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REFERENCE LINKING PLATFORM OF KOREA S&T JOURNALS
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Nuclear Engineering and Technology
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Journal DOI :
Korean Nuclear Society
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Volume & Issues
Volume 38, Issue 8 - Dec 2006
Volume 38, Issue 7 - Oct 2006
Volume 38, Issue 6 - Aug 2006
Volume 38, Issue 5 - Jul 2006
Volume 38, Issue 4 - Jun 2006
Volume 38, Issue 3 - Apr 2006
Volume 38, Issue 2 - Feb 2006
Volume 38, Issue 1 - Feb 2006
Selecting the target year
MULTIPHASE FLOW IN EX-VESSEL COOLABILITY: DEVELOPMENT OF AN INNOVATIVE CONCEPT
CORRADINI MICHAEL L. ;
Nuclear Engineering and Technology, volume 38, issue 1, 2006, Pages 1~10
The interaction and mixing of high-temperature melt and water is the important technical issue in the safety assessment of water-cooled reactors to achieve ultimate core coolability. For specific advanced light water reactor (ALWR) designs, deliberate mixing of the core-melt and water is being considered as a mitigative measure, to assure ex-vessel core coolability. The paper provides the background of past experiments as well as key fundamentals that are needed for melt-water interfacial transport phenomena, thus enabling the development of innovative safety technologies for advanced LWRs that will assure ex-vessel core coolability.
STATE OF THE ART IN USING BEST ESTIMATE CALCULATION TOOLS IN NUCLEAR TECHNOLOGY
D'AURIA FRANCESCO ; ANIS BOUSBIA-SALAH ; PETRUZZI ALESSANDRO ; NEVO ALESSANDRO DEL ;
Nuclear Engineering and Technology, volume 38, issue 1, 2006, Pages 11~32
System thermal-hydraulic codes have been used in the past decades in the areas of design, operation, licensing and safety of Nuclear Power Plants (NPPs). The development and validation of these codes have reached a high degree of maturity, through the consideration of huge experiments and advanced numerical models. Nowadays, the analyses are based upon realistic approaches rather than the conservative evaluation models. However the applications of these computational tools require preliminary qualification issues. Although huge amounts of financial and human resources have been invested for the development and improvement of codes, the calculation results are still affected by errors. In the sophisticated nuclear technology, design and safety of NPP, these errors must be quantified. An overview of the state of the art of the current thermal-hydraulic system code is developed and the need of uncertainty analysis in code calculations is emphasized. Several sources of uncertainty have been classified and commented, and typical applications of such methods are shown.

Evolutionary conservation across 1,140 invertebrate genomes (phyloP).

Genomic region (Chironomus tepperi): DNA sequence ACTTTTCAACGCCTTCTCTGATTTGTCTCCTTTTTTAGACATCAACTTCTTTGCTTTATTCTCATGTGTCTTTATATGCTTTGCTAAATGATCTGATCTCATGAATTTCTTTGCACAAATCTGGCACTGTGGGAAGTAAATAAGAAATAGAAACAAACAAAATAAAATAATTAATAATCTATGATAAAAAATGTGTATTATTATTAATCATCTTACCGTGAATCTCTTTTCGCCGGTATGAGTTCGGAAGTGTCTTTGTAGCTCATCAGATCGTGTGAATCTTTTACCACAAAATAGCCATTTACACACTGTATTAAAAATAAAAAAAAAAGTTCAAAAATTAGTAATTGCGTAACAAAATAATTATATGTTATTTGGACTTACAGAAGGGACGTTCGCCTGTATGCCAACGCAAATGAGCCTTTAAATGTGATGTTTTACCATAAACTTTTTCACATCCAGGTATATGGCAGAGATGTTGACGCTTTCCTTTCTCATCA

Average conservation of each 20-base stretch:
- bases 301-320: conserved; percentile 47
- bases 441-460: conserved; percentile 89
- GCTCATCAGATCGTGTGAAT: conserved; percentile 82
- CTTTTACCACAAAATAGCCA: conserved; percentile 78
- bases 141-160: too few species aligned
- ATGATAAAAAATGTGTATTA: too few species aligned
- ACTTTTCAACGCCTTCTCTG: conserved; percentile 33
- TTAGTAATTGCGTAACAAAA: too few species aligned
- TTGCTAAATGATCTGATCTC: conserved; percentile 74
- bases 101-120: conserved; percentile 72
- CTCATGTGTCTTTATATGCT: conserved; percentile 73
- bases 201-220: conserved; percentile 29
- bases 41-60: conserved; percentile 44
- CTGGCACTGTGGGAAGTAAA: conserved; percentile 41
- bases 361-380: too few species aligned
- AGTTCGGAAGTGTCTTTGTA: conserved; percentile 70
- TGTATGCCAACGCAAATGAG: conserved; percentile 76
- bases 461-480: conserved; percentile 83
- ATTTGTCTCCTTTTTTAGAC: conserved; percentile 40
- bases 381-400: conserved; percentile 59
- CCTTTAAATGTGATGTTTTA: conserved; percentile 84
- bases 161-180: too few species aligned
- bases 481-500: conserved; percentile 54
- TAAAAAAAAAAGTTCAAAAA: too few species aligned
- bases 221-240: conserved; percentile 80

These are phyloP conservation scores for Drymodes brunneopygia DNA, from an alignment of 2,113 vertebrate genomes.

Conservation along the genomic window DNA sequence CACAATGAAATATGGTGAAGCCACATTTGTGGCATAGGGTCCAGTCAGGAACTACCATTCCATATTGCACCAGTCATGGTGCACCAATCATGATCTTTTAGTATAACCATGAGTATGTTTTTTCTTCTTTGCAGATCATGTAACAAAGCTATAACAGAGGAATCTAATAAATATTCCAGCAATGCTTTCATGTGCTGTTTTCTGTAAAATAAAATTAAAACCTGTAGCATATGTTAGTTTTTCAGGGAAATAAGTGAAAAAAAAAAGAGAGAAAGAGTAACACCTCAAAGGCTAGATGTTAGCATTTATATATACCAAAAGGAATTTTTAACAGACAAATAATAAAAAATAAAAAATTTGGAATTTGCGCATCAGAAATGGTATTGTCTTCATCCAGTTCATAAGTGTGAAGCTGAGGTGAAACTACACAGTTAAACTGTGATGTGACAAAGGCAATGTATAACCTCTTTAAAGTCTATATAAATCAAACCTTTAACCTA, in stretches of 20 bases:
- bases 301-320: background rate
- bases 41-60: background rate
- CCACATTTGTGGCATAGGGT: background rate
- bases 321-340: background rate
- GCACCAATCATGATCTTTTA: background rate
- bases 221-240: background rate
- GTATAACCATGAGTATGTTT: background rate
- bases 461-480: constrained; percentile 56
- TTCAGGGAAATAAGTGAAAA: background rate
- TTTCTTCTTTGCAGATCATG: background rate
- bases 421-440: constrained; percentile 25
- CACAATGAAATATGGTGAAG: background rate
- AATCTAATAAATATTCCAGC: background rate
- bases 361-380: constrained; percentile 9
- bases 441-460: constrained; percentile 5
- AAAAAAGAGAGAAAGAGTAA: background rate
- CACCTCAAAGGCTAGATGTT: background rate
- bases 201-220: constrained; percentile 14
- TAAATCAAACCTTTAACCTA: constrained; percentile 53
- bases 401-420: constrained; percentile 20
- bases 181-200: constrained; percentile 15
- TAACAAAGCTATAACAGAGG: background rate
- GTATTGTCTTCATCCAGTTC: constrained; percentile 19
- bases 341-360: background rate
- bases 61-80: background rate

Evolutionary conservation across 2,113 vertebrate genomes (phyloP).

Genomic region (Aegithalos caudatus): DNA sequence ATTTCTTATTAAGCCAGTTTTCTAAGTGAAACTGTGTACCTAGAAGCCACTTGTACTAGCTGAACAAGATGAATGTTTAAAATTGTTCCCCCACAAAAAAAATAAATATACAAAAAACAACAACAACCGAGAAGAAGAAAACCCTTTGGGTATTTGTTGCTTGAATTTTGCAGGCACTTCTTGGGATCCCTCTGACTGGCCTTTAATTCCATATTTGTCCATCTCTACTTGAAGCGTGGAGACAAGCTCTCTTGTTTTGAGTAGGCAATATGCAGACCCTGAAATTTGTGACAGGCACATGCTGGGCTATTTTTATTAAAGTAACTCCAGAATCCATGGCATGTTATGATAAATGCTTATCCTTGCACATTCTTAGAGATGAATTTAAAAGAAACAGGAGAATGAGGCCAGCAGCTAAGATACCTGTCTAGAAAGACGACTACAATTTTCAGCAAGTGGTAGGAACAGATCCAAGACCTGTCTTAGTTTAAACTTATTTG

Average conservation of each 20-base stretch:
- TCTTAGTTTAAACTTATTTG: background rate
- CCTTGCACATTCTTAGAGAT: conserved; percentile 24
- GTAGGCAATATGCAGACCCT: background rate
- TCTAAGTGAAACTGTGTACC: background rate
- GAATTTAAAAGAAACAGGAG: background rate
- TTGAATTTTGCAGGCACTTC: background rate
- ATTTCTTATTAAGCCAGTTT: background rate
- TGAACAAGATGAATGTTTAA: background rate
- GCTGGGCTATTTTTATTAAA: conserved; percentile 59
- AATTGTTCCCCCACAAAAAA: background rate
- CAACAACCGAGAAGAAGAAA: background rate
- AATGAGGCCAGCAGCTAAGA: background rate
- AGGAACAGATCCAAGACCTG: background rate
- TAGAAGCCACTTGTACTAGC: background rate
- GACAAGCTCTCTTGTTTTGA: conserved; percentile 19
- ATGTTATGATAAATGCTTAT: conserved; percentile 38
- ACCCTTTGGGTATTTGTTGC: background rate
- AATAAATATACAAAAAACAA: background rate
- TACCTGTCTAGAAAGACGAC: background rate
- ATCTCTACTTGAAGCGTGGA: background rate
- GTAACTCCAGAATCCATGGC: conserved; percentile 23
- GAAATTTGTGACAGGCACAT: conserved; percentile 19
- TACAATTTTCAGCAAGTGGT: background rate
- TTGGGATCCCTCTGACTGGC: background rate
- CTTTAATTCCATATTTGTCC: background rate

A COMPARATIVE OVERVIEW OF THERMAL HYDRAULIC CHARACTERISTICS OF INTEGRATED PRIMARY SYSTEM NUCLEAR REACTORS
NINOKATA HISASHI ;
Nuclear Engineering and Technology, volume 38, issue 1, 2006, Pages 33~44
This paper presents a review of small-to-medium-sized, pressurized-water-cooled nuclear power reactors whose major primary coolant systems are integrated into a reactor pressure vessel, the concepts categorized as Integrated Primary System Nuclear Reactors (IPSRs). Typical examples of these proposals of interest in this review are CAREM, SMART, IRIS and IMR, all of which are being aimed at the near term deployment. Emphasis is placed on thermal hydraulic aspects. A brief characterization of the IPSR concepts is made and comparisons of plant key parameters are shown. Discussions will follow for the core cooling under rated power conditions and natural circulation heat removal on the basis of the design data available in the public domain.
ASSESSMENT OF A NEW DESIGN FOR A REACTOR CAVITY COOLING SYSTEM IN A VERY HIGH TEMPERATURE GAS-COOLED REACTOR
PARK GOON-CHERL ; CHO YUN-JE ; CHO HYOUNGKYU ;
Nuclear Engineering and Technology, volume 38, issue 1, 2006, Pages 45~60
Presently, the VHTGR (Very High Temperature Gas-cooled Reactor) is considered the most attractive candidate for a GEN-IV reactor to produce hydrogen, which will be a key resource for future energy production. A new concept for a reactor cavity cooling system (RCCS), a critical safety feature in the VHTGR, is proposed in the present study. The proposed RCCS consists of passive water pool and active air cooling systems. These are employed to overcome the poor cooling capability of the air-cooled RCCS and the complex cavity structures of the water-cooled RCCS. In order to estimate the licensibility of the proposed design, its performance and integrity were tested experimentally with a reduced-scale mock-up facility, as well as with a separate-effect test facility (SET) for the 1/4 water pool of the RCCS-SNU to examine the heat transfer and pressure drop and code capability. This paper presents the test results for SET and validation of MARS-GCR, a system code for the safety analysis of a HTGR. In addition, CFX5.7, a computational fluid dynamics code, was also used for the code-to-code benchmark of MARS-GCR. From the present experimental and numerical studies, the efficacy of MARS-GCR in application to determining the optimal design of complicated systems such as a RCCS and evaluation of their feasibility has been validated.
EXPERIMENTAL STUDY ON CHF CHARACTERISTICS OF WATER-TI02 NANO-FLUIDS
Kim, Hyung-Dae ; Kim, Jeong-Bae ; Kim, Moo-Hwan ;
Nuclear Engineering and Technology, volume 38, issue 1, 2006, Pages 61~68
CHF characteristics of nano- fluids were investigated with different volumetric concentrations of
nanoparticles. Pool boiling experiments indicated that the application of nano-fluids, instead of pure water, as a cooling liquid significantly increased the CHF. SEM (scanning electron microscope) observations subsequent to the pool boiling experiments revealed that nanoparticles were coated on the heating surface during pool boiling of nano-fluids. In order to investigate the roles of nanoparticles in CHF enhancement ofb nano-fluids, pool boiling experiments were performed using (a) a nanoparticle-coated heater, prepared by pool boiling of nano-fluids, immersed in pure water and (b) a nanoparticle-coated heater immersed in nano-fluids. The results demonstrated two different roles of nanoparticles in CHF enhancement using nano-fluids: the effect of nanoparticles coated on the heater surface and the effect of nanoparticles suspended in nano- fluids.
FLUID-ELASTIC INSTABILITY OF ROTATED SQUARE TUBE ARRAY IN AN AIR-WATER TWO-PHASE CROSSFLOW
CHUNG HEUNG JUNE ; CHU IN-CHEOL ;
Nuclear Engineering and Technology, volume 38, issue 1, 2006, Pages 69~80